It can be recalled that in her testimony before the plenary on Monday, November 12, 2018, Madam Meliseh Emeh, a former member of the CBL Board, by then informed the lawmakers that in order to get more clarity on the alleged missing billions in banknotes, they should ask Mr. Sirleaf because, according to her, as Deputy Executive Governor of the CBL at the time of the printing of the new currency, he was mostly at the center of the operations of the bank.
Another member of the CBL Board of Governors, Madam Elsie Dossen Badio, during her appearance, informed the House of Representatives that the money was printed, brought into the country and infused into the economy; adding: “It was done in the best interest of the country’s economy.”
“To the best of my knowledge, we did the resolution based on a request made by the Governor to the Legislature to print additional notes to put into the economy. The 15 billion came into the country and was infused into the economy. We acted in the interest of the country in replacing mutilated notes,” she stated.
Like other witnesses, Mr. Kollie Tamba, another board member, insisted that the Bank got its authority to print additional money from the Legislature.
“Our resolution addressed the mandate from the Legislature. We were specific about the amount,” he added.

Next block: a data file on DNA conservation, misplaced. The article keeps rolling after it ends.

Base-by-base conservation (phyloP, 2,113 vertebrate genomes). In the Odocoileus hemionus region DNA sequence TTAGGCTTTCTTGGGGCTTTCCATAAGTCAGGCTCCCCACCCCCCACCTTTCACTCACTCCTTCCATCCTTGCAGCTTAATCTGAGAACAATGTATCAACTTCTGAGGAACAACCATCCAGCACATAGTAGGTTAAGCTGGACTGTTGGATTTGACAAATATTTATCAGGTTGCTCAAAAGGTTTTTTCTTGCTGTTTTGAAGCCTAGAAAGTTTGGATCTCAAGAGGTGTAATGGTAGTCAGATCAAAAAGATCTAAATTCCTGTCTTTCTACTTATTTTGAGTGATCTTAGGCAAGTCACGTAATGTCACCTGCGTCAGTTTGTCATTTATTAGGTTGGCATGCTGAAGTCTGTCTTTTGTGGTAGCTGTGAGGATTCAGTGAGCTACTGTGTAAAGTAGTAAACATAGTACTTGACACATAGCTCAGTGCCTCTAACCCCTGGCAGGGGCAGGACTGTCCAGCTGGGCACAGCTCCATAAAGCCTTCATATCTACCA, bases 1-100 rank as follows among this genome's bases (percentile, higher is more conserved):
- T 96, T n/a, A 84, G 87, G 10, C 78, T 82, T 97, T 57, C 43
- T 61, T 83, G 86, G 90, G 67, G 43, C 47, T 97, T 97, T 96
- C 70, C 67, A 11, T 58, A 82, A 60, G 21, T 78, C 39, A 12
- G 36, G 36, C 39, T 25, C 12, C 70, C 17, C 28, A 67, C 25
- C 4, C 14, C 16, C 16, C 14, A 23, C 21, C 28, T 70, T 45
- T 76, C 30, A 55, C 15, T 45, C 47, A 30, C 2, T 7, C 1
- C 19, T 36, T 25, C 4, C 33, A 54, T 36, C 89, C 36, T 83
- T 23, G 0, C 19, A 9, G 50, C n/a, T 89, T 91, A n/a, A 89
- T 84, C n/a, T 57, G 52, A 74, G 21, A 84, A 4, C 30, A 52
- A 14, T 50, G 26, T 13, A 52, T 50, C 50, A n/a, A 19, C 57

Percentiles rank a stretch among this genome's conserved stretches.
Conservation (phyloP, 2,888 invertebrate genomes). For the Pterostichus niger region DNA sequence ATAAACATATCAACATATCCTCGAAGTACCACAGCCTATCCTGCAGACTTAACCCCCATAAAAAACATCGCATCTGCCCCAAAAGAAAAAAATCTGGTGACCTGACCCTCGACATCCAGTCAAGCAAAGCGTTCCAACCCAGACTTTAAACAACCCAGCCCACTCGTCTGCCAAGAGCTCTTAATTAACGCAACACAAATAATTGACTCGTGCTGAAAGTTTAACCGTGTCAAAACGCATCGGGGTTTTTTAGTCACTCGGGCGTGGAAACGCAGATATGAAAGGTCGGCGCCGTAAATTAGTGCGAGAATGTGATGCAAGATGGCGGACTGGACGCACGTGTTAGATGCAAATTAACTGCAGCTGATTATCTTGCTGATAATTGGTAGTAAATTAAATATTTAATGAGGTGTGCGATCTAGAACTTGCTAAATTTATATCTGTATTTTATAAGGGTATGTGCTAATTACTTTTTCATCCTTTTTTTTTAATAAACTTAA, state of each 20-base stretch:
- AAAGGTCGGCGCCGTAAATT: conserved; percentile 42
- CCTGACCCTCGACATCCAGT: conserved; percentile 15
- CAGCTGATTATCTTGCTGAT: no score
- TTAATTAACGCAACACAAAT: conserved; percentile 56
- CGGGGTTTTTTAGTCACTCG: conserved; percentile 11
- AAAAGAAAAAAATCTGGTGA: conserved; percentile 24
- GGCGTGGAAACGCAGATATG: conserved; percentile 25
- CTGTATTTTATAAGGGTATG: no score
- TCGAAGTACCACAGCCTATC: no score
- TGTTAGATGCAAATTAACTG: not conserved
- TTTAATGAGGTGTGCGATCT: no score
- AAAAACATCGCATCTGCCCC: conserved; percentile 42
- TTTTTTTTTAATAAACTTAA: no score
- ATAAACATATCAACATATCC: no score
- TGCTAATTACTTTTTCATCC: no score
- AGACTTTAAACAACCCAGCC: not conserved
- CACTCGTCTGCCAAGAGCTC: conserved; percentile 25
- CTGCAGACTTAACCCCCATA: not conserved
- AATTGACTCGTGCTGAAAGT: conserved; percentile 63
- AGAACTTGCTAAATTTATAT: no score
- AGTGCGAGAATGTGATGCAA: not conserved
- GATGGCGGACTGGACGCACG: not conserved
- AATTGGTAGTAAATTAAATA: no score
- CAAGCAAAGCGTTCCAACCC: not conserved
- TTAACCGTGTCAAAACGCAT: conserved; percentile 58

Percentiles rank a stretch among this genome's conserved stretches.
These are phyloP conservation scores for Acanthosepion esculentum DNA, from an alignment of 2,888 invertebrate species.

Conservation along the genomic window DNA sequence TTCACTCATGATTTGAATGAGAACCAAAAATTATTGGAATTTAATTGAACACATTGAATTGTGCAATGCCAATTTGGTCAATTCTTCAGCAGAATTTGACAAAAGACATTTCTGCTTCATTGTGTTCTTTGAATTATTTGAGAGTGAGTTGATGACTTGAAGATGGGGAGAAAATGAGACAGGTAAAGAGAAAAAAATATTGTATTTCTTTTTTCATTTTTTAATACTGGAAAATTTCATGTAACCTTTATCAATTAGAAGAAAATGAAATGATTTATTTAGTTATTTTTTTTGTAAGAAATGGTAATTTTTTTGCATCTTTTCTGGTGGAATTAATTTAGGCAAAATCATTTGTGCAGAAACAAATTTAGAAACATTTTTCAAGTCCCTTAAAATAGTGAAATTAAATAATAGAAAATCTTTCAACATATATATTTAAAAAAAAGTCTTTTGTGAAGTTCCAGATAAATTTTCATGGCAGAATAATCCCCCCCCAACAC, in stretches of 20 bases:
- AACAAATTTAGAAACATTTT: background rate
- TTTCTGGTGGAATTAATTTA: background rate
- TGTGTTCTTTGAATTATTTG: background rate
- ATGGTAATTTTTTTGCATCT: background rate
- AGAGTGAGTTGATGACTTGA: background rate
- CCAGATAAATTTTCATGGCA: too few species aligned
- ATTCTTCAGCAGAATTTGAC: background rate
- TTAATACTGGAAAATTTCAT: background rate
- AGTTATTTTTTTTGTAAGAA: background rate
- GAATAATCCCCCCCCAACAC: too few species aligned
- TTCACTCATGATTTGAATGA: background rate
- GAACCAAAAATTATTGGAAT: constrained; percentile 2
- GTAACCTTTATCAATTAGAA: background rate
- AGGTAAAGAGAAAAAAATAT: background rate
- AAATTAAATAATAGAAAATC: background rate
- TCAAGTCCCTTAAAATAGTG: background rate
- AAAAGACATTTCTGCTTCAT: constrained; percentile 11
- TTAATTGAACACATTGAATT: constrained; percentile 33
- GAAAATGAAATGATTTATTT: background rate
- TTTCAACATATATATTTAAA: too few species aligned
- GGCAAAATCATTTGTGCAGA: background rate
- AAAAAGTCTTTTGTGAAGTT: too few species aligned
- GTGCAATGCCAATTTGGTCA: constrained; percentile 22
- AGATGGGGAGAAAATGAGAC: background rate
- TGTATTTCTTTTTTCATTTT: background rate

By then, the lawmakers said, the action of the bank and its Board of Governors brought past and current lawmakers to disrepute, and caused unwanted protests that impeded legislative functions, especially on September 24, when group of angry Liberians under the banner of Concerned Citizens United to Bring Back our Money, took to the streets to demand an independent investigation.
The CBL under Weeks’ predecessor, Dr. J. Mills Jones, advanced similar request to the House of Representatives. The communications from the CBL and the President were transferred to relevant committees with a mandate to analyze the request and guide plenary in making informed decisions.
Controversy surrounding dismissal of charges against Sirleaf
Dismissing Sirleaf’s charges, Solicitor General Cllr. Seymah Cyrennius Cephus said they filed a request for Nolle Prosequi with prejudice to the state in favor of Sirleaf because, according to Cephus, “This means that the state is no longer going to go after Mr. Sirleaf as it relates to this case, if there was any; meaning we are not indicting him. We have removed all the charges on him.”
Defending his action, the solicitor general said, they found out that Sirleaf’s only mistake in the process was that he (Sirleaf) made an “egregious abuse of administrative discretion” when he didn’t follow through with the instructions he had received earlier as it relates to the printing of the first L$5 billion.
Cephus added that initially the government had early recommended Thomas De La Rue to print the banknotes, unfortunately, Sirleaf and the other defendants, singlehanded chose Crane Currency to print the new money.
According to him, Sirleaf printed an entirely “new money”, containing the L$500 denomination, which he said wasn’t the original objective and it was infused into the economy. “Instead or withdrawing or replacing the legacy banknotes, they added the new money into the economy, so there was the concomitant or parallel usage of both the mutilated banknotes, which is the legacy banknotes.”